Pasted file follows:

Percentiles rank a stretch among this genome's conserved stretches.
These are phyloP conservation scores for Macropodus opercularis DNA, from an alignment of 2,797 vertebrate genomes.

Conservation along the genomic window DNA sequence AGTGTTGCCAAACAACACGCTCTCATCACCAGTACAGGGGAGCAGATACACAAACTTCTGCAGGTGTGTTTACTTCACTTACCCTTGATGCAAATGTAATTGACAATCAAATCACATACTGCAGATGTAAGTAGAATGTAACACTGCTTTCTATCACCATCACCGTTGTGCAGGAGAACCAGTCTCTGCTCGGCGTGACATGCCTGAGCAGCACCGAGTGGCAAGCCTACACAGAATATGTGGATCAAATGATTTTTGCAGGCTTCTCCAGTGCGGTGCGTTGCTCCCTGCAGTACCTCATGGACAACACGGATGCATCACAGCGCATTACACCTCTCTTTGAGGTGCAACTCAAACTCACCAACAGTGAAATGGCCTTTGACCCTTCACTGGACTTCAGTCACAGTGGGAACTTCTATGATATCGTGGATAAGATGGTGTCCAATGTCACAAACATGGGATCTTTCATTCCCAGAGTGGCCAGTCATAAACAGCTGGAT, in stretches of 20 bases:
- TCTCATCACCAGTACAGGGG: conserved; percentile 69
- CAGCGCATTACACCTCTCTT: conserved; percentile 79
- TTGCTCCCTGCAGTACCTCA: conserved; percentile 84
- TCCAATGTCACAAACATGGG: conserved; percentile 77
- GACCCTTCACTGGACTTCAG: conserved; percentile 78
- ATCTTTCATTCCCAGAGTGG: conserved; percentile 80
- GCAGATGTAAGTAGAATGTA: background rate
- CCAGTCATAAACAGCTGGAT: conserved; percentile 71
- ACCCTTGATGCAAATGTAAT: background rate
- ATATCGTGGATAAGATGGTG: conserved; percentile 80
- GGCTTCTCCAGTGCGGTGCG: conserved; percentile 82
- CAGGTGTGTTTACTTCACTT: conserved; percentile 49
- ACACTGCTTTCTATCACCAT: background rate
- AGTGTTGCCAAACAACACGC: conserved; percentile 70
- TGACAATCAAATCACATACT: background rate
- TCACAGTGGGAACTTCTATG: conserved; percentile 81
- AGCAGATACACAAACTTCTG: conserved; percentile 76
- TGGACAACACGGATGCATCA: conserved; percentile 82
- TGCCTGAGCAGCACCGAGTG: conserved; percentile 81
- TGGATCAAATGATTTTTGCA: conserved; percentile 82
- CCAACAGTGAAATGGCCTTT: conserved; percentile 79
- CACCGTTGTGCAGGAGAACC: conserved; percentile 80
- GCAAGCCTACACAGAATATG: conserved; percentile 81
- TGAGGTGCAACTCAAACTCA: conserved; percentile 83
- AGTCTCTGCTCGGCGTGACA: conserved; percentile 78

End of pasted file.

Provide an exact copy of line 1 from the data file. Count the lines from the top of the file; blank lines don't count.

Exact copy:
Percentiles rank a stretch among this genome's conserved stretches.